Movie version of playwright Tennessee Williams' "The Milk Train Doesn't Stop Here Anymore" involves very wealthy Flora "Sissy" Goforth (Dame Elizabeth Taylor), supposedly dying, and living in a large mansion on a secluded island with her servants and nurses. Into her life comes a mysterious man, Christopher Flanders, a.k.a. "Angelo Del Morte" (Richard) and The Witch of Capri (Noël Coward). The mysterious man may or may not be "The Angel of Death".Written by
In the original play, the character of "The Witch Of Capri" is an elderly woman. When this movie was being prepared, the part was initially offered to Katharine Hepburn, who turned it down with (according to director Joseph Losey) considerable indignation. It was then decided to turn the character into a man, and Noël Coward took the part for a fee of $75,000. His two weeks on this movie were marked by strong antagonism between him and Michael Dunn, who played Flora "Sissy" Goforth's (Dame Elizabeth Taylor's) bodyguard. See more »
All of Chris' belongings are in a couple of duffel bags thrown into ocean, yet when the bags are unpacked upon arriving at island, there is no water damage to either his address book or a book of poetry. See more »
This is a film about the super-idle superrich and the people who participate in their deathwatch. The film is minimalist in nature having only a cast and a set that supports the deathwatch theme. It is probably a difficult movie to watch because it has absolutely nothing to say about life and living. William's script creates a Dante-ish abstraction of a death journey with incredibly tight and sharp dialogue that is matched by the director's use of space and time. The only problem I have with the production is the totally inept lighting direction. Here we have a Mediterranean sunwashed villa as the set of the final human drama with very little sense of light and heat.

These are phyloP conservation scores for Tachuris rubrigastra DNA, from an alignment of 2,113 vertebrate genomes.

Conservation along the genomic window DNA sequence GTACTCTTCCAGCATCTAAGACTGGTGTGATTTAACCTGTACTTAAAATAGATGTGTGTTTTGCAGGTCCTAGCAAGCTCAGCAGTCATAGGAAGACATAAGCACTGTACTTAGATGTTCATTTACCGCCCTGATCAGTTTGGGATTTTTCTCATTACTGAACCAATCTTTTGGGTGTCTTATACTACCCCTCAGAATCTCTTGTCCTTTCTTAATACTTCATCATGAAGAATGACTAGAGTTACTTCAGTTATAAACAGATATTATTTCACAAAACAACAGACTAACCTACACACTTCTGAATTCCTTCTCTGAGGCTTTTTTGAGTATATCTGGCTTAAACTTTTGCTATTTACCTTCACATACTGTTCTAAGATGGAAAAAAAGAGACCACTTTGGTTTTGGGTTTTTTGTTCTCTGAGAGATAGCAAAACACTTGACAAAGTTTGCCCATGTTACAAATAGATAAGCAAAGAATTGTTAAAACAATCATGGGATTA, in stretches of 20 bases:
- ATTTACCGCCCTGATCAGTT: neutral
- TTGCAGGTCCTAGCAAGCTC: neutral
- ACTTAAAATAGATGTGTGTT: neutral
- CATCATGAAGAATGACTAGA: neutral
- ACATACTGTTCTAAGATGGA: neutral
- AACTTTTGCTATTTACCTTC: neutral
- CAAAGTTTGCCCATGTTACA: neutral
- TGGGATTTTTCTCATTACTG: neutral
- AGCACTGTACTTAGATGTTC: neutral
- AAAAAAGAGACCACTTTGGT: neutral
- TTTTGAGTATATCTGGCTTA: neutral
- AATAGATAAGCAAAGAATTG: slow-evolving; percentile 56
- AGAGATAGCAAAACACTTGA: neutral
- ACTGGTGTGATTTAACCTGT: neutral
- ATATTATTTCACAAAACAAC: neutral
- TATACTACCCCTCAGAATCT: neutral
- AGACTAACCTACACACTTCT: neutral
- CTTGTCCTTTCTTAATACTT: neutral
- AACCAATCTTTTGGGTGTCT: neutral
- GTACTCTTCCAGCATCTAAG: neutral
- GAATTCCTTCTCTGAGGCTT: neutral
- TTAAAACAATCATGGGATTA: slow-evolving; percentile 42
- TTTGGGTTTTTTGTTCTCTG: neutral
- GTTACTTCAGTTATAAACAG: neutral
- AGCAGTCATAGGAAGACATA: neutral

The whole cast, what there is of it, are essentially giving solo performances. Even when they are in each other's arms they seem to be issuing soliloquies. This produces a very interesting effect of "who's on first". Everyone has such a good part with such good lines its hard to tell who to focus on. The real treat was the Taylor-Coward jousting at the dinner table. I've never seen Noel Coward before and this part seemed to be written for him. Taylor hated her part in this film but it appeared the director was allowing the cast to develop their parts themselves judging from the reading flubs that were left in the final cut.
I'm not going to say anything about the story. It should be seen by those who are looking for a Tennessee Williams interpretation of death at the top. Suffice it to say, in response to the waves crashing on the rocks below: "boom...the shock of each moment of still being alive".
I rate this a 5 out of 5. I would have rated it a 4 out of 5 if there was no close-up of Taylor's eyes.
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